On Being Salt And Light
Scripture: Matthew 5:13-16
A popular saying among many in Christian circles is that "Jesus commanded us to be salt and light, not salty and lit." This is true, and the obvious reference is to the passage before us today. In this passage, Jesus identifies his disciples as the salt of the earth and the light of the world. In context, this passage serves as a bridge between the beatitudes that came before this passage and the teaching on the proper interpretation of the Law that comes after this passage. In short, this passage is both an introduction and a conclusion, as well as an exhortation.
Those addressed in this passage are the same ones who were addressed in the beatitudes. That is, those who Jesus commanded to be poor in spirit, mourn over their sins, meek, to hunger and thirst after righteousness, merciful, pure in heart, peacemakers, and those Jesus warned would be persecuted for his sake--those who hear these words and cultivate these things through the work of the Holy Spirit in their lives--these are the same ones who are identified as salt and light.
Jesus identified his disciples as the salt of the earth. To understand this, we need to understand two things about salt. First, salt is used as a preservative. That is, salt keeps things from going bad. Think of someone curing a piece of meat with salt. This is an example of using a salt's preservative properties. Second, salt adds taste to otherwise tasteless things. However, salt can also lose its taste. This "taste" function is the primary use for salt that we see today. These two properties of salt help us understand what Jesus was telling his disciples when he identified them as the salt of the earth.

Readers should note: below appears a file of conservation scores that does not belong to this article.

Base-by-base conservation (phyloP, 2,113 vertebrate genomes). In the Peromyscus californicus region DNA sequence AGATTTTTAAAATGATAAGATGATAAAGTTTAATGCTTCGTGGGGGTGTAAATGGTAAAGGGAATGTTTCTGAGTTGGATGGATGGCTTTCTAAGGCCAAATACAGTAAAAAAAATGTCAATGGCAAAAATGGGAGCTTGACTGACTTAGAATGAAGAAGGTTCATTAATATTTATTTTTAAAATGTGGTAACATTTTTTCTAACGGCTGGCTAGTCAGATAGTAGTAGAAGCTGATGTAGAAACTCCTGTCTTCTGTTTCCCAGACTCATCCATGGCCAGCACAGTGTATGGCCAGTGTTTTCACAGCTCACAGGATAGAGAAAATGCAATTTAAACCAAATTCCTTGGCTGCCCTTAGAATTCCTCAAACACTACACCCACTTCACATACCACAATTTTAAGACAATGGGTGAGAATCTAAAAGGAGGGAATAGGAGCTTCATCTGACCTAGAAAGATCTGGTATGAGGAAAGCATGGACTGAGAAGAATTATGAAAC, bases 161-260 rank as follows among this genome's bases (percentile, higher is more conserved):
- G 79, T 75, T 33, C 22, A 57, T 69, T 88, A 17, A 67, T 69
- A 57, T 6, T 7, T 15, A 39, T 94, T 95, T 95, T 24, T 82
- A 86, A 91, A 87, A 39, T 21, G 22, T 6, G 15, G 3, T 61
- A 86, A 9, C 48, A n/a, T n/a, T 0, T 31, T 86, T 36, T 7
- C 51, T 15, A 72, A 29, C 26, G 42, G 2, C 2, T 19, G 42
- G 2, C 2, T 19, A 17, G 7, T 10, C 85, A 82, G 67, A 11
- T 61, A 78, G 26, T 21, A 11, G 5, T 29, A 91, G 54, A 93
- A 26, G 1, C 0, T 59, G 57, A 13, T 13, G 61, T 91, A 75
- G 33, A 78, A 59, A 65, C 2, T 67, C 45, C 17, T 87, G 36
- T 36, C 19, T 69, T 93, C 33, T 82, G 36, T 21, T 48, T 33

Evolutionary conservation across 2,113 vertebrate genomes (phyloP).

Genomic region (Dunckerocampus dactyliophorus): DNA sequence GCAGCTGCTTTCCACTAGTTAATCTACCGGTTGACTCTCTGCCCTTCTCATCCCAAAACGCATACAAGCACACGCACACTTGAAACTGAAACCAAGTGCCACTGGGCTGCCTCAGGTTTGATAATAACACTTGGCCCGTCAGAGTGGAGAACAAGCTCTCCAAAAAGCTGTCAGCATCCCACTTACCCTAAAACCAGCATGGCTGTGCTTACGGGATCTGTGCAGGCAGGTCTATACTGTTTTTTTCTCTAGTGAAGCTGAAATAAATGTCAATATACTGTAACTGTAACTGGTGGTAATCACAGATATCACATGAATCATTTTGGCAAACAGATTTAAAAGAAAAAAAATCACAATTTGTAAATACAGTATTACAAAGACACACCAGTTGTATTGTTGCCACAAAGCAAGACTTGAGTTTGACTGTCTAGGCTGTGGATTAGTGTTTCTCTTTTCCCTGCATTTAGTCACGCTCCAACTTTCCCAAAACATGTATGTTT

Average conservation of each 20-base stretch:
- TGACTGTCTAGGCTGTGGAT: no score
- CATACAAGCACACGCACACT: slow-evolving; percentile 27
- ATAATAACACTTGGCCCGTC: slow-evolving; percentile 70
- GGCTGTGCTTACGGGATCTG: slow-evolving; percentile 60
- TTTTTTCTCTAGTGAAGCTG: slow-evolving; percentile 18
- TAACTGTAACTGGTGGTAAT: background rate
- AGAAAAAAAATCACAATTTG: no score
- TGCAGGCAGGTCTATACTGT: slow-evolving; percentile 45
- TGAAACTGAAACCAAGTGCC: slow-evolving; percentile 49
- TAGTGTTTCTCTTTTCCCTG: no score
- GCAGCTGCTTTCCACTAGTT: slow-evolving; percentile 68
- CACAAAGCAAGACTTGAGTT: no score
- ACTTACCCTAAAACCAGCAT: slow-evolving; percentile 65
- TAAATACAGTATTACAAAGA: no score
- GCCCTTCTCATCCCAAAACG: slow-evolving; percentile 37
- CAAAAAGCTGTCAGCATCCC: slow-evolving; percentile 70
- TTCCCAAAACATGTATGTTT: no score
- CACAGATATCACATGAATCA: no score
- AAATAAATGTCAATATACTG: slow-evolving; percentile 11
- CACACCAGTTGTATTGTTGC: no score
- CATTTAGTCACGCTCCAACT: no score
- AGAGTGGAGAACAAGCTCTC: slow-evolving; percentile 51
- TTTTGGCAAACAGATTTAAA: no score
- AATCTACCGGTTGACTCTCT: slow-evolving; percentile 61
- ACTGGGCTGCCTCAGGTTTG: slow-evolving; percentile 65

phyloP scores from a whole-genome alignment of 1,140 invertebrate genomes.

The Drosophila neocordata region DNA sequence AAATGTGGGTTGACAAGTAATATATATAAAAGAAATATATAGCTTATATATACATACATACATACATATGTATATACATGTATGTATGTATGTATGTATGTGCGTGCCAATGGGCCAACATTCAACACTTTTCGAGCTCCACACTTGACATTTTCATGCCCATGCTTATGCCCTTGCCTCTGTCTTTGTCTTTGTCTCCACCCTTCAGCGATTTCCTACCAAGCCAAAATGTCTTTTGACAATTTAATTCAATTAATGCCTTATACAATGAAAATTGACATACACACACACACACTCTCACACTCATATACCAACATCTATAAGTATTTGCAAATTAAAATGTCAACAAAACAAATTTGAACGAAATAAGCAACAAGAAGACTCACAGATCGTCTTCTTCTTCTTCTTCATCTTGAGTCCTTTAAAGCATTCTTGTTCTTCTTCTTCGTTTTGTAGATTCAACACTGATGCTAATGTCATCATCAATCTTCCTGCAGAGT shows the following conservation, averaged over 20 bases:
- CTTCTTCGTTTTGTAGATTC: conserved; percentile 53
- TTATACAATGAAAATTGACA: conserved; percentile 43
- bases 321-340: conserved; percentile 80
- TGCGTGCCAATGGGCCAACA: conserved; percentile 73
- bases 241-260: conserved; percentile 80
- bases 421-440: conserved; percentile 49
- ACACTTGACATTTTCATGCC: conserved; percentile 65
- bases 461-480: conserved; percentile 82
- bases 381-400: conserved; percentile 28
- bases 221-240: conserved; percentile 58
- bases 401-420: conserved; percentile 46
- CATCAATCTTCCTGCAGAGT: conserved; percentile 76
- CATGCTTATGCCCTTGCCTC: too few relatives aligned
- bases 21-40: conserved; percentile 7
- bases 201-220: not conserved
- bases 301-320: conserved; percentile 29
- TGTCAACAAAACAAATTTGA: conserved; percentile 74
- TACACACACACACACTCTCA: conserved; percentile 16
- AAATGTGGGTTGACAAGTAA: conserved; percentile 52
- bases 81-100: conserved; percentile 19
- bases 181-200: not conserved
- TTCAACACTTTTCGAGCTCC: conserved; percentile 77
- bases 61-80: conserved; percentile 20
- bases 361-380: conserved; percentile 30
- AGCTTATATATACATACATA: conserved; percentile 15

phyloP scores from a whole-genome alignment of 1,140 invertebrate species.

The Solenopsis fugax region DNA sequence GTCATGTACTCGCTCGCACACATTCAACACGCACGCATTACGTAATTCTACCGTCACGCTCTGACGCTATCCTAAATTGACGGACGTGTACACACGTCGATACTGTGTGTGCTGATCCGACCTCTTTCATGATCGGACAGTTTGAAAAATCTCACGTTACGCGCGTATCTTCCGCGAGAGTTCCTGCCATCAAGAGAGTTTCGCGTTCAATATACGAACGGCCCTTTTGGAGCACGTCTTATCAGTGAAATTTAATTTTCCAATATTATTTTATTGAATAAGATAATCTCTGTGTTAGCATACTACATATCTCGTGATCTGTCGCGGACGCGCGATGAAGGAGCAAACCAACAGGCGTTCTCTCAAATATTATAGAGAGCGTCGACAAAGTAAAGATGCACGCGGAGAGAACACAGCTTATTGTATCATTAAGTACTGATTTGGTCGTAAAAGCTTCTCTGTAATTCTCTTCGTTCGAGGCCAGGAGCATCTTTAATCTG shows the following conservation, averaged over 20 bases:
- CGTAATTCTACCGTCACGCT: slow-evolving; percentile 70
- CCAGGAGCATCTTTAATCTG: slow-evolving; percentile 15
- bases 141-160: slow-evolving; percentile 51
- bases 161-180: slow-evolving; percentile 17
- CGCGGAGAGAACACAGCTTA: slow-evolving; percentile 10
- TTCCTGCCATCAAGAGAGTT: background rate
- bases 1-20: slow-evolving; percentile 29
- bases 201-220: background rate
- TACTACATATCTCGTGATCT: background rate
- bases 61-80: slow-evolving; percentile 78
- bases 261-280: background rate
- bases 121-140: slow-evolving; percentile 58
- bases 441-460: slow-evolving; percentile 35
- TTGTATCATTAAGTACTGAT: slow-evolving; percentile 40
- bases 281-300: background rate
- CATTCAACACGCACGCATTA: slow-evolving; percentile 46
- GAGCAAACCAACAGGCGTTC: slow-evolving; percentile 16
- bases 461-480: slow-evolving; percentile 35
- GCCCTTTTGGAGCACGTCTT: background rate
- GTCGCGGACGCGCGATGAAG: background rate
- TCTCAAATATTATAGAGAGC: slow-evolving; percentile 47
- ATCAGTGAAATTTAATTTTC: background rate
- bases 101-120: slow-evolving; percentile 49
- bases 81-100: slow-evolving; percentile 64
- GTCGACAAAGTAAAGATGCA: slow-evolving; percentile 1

Salt has a preservative function. That is, it keeps things from going bad. In identifying his disciples as the salt of the earth, Jesus was noting two things: first, Jesus was noting that God will work through the disciples to keep things from getting worse here on earth. That is, God is going to work through the disciples in such a way that there will be a clear alignment of what is done through the disciples with the perfectly good will of God. God works through the Church. Second, Jesus was warning his disciples to keep what they had been given through the work of the Holy Spirit in their lives. That is, Jesus is both exhorting the disciples to perseverance in the world, as well as warning them of the consequences of their failing to maintain their saltiness.
Salt also has a practical function. That is, it makes things tasteful. In the same way that salt has a practical purpose, so should our works and attitudes also be practical, albeit not in the way that the world thinks of practicality. If we become of no practical use to God in the work of building his Kingdom, then have we not lost our purpose? What then should we expect the end result of our loss of saltiness to be?
Jesus also identified his disciples as the light of the world. Jesus is warning his disciples to let the works they do in Jesus' Name, in accordance with God's will, through the power of the Holy Spirit, be clearly seen. In the same way that someone doesn't hide a light (lest the light become impractical), so a person should not hide the works that they do for God. This should not be done in a prideful way or in a manner that glorifies oneself, as we will see when Jesus addresses the topic of prayer and fasting. However, neither should we be known as people who do not pray and do not fast. Indeed, if we are not known as people who obey the teaching of Jesus, then how are we being a light to the world? The ultimate outcome of the works that we do is that God be glorified. This should be our telos for what we do and how we live.